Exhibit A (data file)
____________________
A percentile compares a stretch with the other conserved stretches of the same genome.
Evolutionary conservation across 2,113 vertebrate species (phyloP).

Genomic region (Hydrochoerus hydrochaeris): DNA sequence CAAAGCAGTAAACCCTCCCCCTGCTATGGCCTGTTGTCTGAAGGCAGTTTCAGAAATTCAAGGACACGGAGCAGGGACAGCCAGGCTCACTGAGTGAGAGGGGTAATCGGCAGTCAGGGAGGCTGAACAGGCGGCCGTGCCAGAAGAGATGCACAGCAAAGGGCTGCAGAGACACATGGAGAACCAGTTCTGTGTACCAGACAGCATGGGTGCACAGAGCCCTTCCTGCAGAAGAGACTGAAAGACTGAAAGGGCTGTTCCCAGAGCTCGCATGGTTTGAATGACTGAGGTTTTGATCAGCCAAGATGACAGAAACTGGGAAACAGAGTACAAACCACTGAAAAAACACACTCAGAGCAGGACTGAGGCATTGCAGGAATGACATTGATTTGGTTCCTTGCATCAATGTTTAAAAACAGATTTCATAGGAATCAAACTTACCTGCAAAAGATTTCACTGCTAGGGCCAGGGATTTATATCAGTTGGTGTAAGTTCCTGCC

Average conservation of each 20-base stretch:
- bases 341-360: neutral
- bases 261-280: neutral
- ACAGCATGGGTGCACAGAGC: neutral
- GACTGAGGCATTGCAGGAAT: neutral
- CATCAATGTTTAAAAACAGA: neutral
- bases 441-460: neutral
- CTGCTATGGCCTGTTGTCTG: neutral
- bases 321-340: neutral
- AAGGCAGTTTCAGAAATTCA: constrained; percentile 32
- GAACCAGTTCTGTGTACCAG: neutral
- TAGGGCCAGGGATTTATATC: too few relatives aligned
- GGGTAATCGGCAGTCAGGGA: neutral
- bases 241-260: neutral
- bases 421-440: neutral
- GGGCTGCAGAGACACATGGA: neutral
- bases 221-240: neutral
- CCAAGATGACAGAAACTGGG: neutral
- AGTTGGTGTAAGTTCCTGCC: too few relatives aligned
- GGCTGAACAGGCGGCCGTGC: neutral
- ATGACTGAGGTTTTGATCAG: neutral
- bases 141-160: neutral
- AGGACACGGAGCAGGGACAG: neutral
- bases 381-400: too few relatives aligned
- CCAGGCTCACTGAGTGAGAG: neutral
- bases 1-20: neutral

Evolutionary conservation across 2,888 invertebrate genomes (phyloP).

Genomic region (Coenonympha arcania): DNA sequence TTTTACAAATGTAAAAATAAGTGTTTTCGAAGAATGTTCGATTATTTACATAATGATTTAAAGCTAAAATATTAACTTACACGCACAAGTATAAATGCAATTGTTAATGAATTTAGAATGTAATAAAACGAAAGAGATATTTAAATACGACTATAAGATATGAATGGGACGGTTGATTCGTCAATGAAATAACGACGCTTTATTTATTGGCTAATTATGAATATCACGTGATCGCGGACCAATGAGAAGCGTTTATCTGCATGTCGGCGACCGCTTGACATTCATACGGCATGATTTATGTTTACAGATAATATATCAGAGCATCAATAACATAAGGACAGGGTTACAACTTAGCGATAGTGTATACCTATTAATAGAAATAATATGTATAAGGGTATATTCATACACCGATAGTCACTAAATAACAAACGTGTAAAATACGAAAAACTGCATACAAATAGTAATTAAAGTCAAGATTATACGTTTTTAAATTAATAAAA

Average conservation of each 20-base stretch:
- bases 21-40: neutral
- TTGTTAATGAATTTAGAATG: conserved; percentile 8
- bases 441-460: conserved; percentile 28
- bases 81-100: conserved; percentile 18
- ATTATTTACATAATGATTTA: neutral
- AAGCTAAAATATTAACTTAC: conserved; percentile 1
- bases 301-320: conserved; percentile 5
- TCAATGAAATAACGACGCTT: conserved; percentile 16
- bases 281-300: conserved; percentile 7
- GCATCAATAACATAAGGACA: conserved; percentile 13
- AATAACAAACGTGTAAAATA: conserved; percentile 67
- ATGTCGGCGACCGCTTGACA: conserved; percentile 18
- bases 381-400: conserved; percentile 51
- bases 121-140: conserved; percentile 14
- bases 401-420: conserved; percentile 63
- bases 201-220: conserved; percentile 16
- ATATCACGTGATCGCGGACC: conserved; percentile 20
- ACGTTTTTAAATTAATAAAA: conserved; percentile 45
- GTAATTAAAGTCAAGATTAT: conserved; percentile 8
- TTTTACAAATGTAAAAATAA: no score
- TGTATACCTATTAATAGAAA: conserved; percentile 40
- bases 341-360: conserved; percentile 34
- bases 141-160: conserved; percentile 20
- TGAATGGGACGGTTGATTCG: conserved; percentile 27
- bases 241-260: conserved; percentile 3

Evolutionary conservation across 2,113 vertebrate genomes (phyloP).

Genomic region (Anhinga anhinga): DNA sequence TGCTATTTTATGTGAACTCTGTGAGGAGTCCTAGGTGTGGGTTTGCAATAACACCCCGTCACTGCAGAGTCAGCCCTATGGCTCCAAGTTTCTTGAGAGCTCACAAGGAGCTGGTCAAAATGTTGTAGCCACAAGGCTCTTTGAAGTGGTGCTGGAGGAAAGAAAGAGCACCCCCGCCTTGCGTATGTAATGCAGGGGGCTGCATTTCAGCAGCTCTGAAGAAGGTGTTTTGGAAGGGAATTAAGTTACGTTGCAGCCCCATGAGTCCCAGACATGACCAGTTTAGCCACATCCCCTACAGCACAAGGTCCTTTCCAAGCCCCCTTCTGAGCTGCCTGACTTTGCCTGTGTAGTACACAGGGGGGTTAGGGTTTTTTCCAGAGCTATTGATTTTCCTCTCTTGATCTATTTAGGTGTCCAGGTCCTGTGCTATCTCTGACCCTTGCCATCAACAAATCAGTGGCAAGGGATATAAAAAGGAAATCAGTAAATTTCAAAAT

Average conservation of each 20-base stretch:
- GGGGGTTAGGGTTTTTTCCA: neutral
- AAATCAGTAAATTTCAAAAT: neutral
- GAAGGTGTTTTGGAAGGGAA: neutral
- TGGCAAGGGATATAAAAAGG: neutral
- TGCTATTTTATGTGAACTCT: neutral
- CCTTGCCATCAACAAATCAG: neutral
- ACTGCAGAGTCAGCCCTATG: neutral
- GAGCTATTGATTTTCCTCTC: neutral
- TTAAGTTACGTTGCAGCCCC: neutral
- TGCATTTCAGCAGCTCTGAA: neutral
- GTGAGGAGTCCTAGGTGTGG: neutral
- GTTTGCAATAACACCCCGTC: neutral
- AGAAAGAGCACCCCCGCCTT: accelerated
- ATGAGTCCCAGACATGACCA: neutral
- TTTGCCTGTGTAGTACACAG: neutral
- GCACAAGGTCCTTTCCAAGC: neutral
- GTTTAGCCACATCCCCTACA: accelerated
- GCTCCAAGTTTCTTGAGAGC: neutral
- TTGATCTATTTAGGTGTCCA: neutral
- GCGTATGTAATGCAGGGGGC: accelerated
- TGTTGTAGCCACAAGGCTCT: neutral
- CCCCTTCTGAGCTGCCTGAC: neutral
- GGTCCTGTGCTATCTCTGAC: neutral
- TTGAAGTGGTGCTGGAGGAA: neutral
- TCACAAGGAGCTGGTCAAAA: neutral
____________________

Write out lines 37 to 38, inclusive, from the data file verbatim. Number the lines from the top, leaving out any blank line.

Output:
- ATTATTTACATAATGATTTA: neutral
- AAGCTAAAATATTAACTTAC: conserved; percentile 1